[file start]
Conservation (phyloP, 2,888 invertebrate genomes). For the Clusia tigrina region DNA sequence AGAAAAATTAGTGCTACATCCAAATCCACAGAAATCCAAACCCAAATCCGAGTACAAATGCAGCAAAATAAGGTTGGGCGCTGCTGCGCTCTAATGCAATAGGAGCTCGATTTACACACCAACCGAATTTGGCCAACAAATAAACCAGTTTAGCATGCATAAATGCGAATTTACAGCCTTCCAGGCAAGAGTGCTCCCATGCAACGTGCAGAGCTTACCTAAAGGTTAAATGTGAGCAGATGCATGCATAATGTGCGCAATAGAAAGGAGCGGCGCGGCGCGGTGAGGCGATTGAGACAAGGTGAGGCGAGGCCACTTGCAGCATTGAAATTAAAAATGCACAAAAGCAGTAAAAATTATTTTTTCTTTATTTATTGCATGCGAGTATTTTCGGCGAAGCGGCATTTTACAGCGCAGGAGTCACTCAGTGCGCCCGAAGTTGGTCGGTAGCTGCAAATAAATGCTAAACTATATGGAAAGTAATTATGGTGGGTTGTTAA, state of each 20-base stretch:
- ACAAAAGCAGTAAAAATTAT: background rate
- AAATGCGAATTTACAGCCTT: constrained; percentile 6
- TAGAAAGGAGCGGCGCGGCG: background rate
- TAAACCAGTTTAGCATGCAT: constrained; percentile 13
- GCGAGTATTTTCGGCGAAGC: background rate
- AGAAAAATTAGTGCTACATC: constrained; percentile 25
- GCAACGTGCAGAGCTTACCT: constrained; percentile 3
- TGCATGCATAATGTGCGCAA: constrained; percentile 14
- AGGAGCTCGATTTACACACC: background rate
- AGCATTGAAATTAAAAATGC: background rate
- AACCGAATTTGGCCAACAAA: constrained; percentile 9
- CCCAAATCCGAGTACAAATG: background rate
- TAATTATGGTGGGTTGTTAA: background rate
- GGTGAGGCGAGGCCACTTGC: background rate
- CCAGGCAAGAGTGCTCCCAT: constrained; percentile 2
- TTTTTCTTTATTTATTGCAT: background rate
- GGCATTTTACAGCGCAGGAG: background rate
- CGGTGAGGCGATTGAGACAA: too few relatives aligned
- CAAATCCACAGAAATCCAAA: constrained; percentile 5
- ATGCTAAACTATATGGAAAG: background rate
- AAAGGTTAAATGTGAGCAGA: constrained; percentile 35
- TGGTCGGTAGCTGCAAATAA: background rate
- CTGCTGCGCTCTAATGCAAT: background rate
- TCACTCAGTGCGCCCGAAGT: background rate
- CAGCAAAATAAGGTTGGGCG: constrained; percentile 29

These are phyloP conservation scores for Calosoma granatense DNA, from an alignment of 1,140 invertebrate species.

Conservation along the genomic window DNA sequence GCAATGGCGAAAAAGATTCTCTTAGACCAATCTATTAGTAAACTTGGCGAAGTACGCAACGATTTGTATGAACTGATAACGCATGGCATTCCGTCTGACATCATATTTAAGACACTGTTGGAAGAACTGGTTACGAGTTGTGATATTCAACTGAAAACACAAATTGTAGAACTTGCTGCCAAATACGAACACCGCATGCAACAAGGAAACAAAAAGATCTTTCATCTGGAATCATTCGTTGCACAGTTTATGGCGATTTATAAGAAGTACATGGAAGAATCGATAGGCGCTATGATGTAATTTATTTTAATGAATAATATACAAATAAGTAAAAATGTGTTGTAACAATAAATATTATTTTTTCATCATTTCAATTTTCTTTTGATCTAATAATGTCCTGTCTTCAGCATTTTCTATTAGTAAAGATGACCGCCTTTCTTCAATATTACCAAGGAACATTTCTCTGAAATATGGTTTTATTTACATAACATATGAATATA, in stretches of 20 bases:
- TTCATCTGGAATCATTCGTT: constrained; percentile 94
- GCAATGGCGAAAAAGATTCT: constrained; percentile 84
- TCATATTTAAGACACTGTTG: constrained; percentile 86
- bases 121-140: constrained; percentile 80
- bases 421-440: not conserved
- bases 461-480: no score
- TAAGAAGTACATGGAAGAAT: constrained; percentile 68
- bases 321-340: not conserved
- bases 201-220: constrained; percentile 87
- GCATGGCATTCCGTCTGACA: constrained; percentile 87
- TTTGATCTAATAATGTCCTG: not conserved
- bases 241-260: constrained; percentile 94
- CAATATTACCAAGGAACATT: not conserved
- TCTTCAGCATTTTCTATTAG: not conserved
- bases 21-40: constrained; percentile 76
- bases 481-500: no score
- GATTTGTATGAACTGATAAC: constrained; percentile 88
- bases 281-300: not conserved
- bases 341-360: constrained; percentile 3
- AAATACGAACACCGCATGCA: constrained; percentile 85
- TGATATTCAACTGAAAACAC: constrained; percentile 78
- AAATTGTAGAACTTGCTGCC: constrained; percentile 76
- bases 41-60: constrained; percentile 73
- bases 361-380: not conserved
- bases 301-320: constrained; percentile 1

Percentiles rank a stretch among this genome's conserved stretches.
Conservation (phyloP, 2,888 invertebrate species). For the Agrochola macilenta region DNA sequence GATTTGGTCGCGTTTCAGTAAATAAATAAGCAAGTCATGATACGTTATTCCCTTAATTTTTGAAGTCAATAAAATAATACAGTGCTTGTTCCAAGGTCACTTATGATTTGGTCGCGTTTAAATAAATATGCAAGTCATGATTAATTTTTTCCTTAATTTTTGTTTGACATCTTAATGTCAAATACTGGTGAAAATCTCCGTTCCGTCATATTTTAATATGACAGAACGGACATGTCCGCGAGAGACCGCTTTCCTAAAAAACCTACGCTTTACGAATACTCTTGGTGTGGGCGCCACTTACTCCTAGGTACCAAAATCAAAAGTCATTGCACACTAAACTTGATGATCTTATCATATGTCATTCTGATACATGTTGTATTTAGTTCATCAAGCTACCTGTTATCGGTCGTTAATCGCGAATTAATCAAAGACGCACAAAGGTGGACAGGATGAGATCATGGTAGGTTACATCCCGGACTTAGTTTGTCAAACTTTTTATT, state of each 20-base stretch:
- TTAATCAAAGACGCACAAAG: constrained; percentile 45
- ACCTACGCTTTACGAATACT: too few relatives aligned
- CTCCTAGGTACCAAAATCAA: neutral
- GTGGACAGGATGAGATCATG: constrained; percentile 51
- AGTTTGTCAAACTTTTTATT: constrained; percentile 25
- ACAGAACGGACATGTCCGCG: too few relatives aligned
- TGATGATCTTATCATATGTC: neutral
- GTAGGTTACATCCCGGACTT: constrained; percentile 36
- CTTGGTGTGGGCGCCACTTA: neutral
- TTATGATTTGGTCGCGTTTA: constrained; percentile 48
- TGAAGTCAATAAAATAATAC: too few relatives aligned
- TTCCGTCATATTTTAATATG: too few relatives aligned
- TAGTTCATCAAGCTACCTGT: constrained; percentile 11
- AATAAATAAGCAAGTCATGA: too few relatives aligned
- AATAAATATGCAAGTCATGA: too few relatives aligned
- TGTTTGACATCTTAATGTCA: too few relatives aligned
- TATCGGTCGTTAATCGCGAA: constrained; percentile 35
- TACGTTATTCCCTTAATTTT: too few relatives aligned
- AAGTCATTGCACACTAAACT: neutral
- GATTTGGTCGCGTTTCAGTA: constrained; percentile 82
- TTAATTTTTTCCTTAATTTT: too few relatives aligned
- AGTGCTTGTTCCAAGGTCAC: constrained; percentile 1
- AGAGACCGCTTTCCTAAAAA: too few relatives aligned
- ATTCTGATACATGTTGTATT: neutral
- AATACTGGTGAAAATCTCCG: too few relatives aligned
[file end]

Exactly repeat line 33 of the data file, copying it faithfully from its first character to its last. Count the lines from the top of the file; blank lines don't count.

- bases 421-440: not conserved